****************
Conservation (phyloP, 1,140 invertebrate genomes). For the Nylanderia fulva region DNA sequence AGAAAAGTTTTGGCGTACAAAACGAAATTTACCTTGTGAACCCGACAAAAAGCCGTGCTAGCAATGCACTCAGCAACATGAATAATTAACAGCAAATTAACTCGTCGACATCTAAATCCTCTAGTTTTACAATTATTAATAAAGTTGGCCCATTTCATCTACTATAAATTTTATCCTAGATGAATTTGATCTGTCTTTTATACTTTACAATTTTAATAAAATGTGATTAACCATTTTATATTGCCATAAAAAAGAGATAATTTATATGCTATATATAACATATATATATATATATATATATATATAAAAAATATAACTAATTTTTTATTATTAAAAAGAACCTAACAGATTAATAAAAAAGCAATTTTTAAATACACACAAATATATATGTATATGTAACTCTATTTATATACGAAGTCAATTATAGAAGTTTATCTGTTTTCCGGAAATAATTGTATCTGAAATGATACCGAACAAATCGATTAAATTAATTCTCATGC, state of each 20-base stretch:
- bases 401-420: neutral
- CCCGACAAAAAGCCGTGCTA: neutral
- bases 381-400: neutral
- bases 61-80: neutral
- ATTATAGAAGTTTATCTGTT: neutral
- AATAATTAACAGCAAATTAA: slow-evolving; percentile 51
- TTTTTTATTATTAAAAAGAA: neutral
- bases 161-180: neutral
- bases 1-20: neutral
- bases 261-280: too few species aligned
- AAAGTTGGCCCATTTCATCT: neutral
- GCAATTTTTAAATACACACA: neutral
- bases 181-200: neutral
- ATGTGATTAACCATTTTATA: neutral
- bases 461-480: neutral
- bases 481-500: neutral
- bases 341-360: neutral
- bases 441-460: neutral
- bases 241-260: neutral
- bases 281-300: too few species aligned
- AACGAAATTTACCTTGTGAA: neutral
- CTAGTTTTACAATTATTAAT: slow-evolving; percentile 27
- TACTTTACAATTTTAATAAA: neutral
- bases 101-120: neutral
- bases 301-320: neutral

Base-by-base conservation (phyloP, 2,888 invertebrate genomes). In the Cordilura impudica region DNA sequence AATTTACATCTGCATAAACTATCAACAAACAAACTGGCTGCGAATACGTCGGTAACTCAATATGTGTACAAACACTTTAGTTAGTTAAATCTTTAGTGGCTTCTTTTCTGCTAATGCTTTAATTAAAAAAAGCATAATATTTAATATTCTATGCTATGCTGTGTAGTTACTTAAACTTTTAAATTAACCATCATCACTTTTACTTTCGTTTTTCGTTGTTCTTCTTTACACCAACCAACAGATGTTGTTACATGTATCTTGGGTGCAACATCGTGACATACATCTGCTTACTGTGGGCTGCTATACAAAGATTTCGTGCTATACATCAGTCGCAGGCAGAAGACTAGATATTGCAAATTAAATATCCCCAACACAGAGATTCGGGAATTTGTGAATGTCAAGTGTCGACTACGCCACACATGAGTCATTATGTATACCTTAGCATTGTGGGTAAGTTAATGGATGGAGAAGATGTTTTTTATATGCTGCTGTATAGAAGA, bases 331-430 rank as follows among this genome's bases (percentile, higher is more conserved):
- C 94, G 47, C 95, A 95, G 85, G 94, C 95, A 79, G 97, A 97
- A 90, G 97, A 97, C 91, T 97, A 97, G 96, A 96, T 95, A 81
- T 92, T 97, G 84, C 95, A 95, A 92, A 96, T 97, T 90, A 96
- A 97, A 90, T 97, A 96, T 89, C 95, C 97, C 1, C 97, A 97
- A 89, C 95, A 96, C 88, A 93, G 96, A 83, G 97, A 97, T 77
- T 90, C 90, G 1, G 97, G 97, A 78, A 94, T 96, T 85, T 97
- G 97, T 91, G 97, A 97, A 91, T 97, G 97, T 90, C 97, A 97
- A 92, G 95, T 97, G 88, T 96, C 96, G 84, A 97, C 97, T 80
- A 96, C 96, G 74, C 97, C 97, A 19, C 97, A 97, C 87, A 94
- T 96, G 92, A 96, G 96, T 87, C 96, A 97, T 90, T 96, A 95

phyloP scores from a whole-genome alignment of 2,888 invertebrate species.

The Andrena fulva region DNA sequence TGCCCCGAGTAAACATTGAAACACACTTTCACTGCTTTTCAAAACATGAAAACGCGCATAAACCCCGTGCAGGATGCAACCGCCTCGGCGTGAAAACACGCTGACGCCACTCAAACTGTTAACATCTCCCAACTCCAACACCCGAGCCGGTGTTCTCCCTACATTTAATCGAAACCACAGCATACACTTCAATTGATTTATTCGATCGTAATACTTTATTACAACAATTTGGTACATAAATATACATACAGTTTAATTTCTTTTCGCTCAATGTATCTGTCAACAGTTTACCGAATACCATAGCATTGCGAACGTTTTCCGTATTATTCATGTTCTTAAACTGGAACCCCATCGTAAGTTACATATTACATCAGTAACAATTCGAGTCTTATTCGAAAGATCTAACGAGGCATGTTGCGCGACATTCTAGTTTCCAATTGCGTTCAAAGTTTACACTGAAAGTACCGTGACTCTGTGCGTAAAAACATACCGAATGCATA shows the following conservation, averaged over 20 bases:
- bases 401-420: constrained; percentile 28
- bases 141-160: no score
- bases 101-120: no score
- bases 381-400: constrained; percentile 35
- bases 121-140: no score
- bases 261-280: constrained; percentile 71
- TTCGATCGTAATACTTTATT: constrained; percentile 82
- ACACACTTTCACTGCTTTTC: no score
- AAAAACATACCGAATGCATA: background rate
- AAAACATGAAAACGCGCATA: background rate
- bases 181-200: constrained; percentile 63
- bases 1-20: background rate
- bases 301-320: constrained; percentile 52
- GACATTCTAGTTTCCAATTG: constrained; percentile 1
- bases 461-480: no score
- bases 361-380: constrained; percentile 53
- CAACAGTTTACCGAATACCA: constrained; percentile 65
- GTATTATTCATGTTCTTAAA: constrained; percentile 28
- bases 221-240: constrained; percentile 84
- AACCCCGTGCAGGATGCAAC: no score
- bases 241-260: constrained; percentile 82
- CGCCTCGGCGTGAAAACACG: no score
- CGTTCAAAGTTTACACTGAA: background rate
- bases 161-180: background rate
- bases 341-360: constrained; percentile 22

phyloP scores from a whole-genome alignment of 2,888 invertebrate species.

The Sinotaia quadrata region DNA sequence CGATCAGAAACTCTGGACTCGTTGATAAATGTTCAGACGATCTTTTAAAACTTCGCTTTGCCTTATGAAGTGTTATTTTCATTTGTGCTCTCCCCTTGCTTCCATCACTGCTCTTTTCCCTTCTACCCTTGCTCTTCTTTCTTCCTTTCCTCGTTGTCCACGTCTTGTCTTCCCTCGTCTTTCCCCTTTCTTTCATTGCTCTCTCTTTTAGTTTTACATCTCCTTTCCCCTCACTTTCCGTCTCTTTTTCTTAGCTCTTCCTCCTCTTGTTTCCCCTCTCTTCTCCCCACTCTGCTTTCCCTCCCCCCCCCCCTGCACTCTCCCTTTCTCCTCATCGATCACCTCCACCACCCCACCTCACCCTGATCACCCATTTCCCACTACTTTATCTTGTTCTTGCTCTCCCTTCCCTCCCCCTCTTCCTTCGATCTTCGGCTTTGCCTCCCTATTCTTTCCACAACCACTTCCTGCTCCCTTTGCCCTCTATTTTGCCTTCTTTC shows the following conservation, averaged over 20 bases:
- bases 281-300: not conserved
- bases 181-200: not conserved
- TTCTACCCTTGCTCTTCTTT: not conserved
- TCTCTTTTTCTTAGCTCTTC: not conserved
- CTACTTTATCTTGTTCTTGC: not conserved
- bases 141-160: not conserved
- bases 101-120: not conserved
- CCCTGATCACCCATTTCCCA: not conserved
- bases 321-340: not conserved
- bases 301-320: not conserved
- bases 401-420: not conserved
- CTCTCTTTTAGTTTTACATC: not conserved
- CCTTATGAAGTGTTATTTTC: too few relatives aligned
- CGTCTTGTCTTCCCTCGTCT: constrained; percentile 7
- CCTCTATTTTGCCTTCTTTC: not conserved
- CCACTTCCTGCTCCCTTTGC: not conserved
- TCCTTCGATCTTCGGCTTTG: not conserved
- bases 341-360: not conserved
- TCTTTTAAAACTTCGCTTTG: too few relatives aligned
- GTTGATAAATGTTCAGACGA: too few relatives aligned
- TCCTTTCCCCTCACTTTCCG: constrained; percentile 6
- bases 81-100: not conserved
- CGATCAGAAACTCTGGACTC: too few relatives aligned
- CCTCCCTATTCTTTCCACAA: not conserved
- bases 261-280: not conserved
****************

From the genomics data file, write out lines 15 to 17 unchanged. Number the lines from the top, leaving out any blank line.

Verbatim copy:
- ATGTGATTAACCATTTTATA: neutral
- bases 461-480: neutral
- bases 481-500: neutral